I hope you take the time to visit Goose Ridge soon. In the mean time I know it is available through many stores and restaurants in Eastern Oregon and Washington.


Saturday, January 16, 2010

Are You Tough Enough To Drink Purple Cowboy?

Recently I received a bottle of wine called Purple Cowboy. It was a handsome bottle. Bordeaux style dark green glass with a nice dark purple logo of a cowboy riding a bronco hard. The label was attractive enough, but I just didn’t know if I should trust it. Today, after walking by the bottle at least 100 times, I decided to do some research and then open the bottle to find out a little more about Purple Cowboy wine.

In order to talk about Purple Cowboy, I need to tell you a story about its maker. In 2004 a wonderful lady by the name of Terry Wheatley started an organization called Tough Enough To Wear Pink. Terry, a breast cancer survivor came up with the dream that at the NFR in Las Vegas wouldn’t it be great if all of these incredibly tough cowboys, their horses, and even the organizers would wear pink for one day of the competition.

This concept became a dream, and now a growing reality as Tough Enough To Wear Pink has now become one of the biggest draw days for rodeos all over the world. On Wednesday, December 10th of 2008 the NFR was a sea of pink from end to end.

Now, let’s talk about Purple Cowboy. Mrs. Wheatley being a rodeo mom and wife has also helped pay the family bills by working in the wine industry for many years. In Paso Robles, in the heart of California’s South Central Coast, the region has been in a long transition from farming and ranching to becoming one of the greatest Syrah regions in the world. The annual heat elements and good water sources have made the AVA affectionately known as the region of the “Rhone Rangers”.

With Purple Cowboy, Terry has melded her love for rodeo with her love and ambition for wine. From a recent press release Wheatley says “The cowboys I know love dark red wines – the kind that make your teeth purple”. Wheatley made the wine in that dark style. A mixture of 45% Cabernet Sauvignon, 35% Syrah, 6% Merlot, and a balance of other reds were fermented in stainless using pump-over techniques to bring extra darkness to the juice.

As I pour the wine into the glass I am reassured that the wine is definitely a dark red by how ruby deep it is in the glass. The nose is of blackberries and ripe Bing cherries and cola. It reminds me of Cherry Coke as a kid. This ready-to-drink wine hits the palate with an explosion of berries, and warm vanilla on the finish. I would pair this wine with a nice rib steak or burgers on the grill any time. Actually, I’m thinking spicy short ribs with corn and beans.

A couple of things I need to let you know about Purple Cowboy before I close. Foremost, the profits from the sale of this wine are to raise funds for the Tough Enough To Wear Pink organization. If you have any connection to someone struggling now or in the past with breast cancer I highly suggest that you buy a bottle to support this great cause. Also, it is my understanding that Purple Cowboy is going to be at the Roundup this year for the 100th. My hope is to share a glass of Purple Cowboy with Terry Wheatley in my pink shirt and hat this fall!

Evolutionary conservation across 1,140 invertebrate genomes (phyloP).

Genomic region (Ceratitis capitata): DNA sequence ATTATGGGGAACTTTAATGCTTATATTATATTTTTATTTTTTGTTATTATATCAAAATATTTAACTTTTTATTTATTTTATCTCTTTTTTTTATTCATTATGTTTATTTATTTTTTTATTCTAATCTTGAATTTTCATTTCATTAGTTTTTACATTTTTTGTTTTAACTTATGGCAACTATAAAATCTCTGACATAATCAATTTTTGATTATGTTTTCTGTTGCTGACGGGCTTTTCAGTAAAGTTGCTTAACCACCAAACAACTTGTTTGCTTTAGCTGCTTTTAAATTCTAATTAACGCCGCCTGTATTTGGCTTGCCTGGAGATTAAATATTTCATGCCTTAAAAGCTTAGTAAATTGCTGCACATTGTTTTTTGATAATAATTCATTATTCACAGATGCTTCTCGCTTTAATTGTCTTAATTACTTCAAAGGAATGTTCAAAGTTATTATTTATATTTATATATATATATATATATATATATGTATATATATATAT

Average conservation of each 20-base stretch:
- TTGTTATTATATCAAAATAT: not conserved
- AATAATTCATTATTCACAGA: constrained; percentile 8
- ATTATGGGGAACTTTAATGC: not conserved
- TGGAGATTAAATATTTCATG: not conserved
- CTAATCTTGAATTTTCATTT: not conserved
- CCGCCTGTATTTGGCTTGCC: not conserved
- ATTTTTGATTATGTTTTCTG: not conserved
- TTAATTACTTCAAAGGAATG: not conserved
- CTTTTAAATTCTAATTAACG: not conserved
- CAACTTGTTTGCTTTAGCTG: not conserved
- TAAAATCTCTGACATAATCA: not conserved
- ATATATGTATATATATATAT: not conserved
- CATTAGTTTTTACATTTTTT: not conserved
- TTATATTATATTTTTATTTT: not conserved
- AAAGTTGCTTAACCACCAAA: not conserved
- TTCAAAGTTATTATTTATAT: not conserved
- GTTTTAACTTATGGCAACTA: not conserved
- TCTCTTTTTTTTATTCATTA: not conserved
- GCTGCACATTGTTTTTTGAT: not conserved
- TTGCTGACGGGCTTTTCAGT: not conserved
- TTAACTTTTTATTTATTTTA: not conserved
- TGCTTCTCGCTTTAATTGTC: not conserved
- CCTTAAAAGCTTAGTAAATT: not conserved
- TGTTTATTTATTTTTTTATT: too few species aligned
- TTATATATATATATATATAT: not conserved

Tuesday, January 12, 2010

Goodbye Jerry Wallace. Thanks For The Wine & The Memories

Jerry Wallace, who launched Hinzerling Winery in Prosser, Wash., in 1976, passed away January 6th at 90 years of age.

Wallace was Seattle police officer beginning in 1944. He worked as a special driver for the mayor, among other tasks until his retirement in 1972.

In 1972, he and his family moved to Prosser, Washington, where they planted one of the earliest commercial wine grape vineyards in the region. Hinzerling Vineyard was the first in the state to use drip irrigation. Wallace and his wife, Dee, also founded the Roza chapter of the Enological Society of the Pacific Northwest.

In 1976, Wallace and his son Mike launched Hinzerling Winery, making it one of the state's oldest wineries. The winery is best known for its Ports and dessert wines. The most recent wine that I reviewed from Hinzerling was Mike's Cream Sherry which is one of the best I've ever had.

In 2008, Jerry Wallace was nominated as a Legend of Washington Wine by the state wine industry. He is survived by his three children, Mike, Pam and Steve, as well as eight grandchildren and five great-grandchildren.

To end this blog entry I want to finish with a personal letter to Jerry's son Mike and the rest of the Wallace family:

To the family and friends of Jerry Wallace:

My wife and I met Jerry in 1987 at the Prosser winery while traveling through the valley on our Honeymoon. We were a couple of young kids from Idaho, just old enough to drink, and highly curious about wine. Like many other 21 year olds, we thought that Riesling was the only "good" wine, and had spent a large portion of our trip through Washington and British Columbia tasting and purchasing just that. When we walked through the door of Hinzerling and met this striking gentleman we knew we weren't in a winery like any other. First, the winery wasn't some fancy million dollar complex with art on the walls. It was an old garage with the lab counter also acting as the tasting room bar. Also, the guy who was running the tasting room was also the guy who actually had made the wine. Needless to say, we were mesmerized. We spent over an hour listening to his stories and his methods for making wine. He actually convinced us to taste a few wines we had never considered, including our first tastes of Cabernet Sauvignon.

We purchased two bottles of wine from Jerry that day. One bottle of Rouge to enjoy on our first anniversary, which was delicious by the way. The second bottle was a bottle of 1985 Cabernet Sauvignon, which we still have in our wine cellar being stored for our 25th anniversary reception. Jerry was convinced that the bottle would be still good on our twenty fifth if we took good care of it, and we have. I'm not sure if it will win any awards or even be better than vinegar for the salad dressing, but the storage of that wine, and the thirst for wine knowledge that Jerry instilled in me that day has stayed with me for 23 years.

In two years we will open that bottle and serve it in some ceremonial way to our guests in the rememberence of Jerry. Mr. Wallace, thank you for sharing your love for wine and life with two dumb kids from Idaho.


Rich Breshears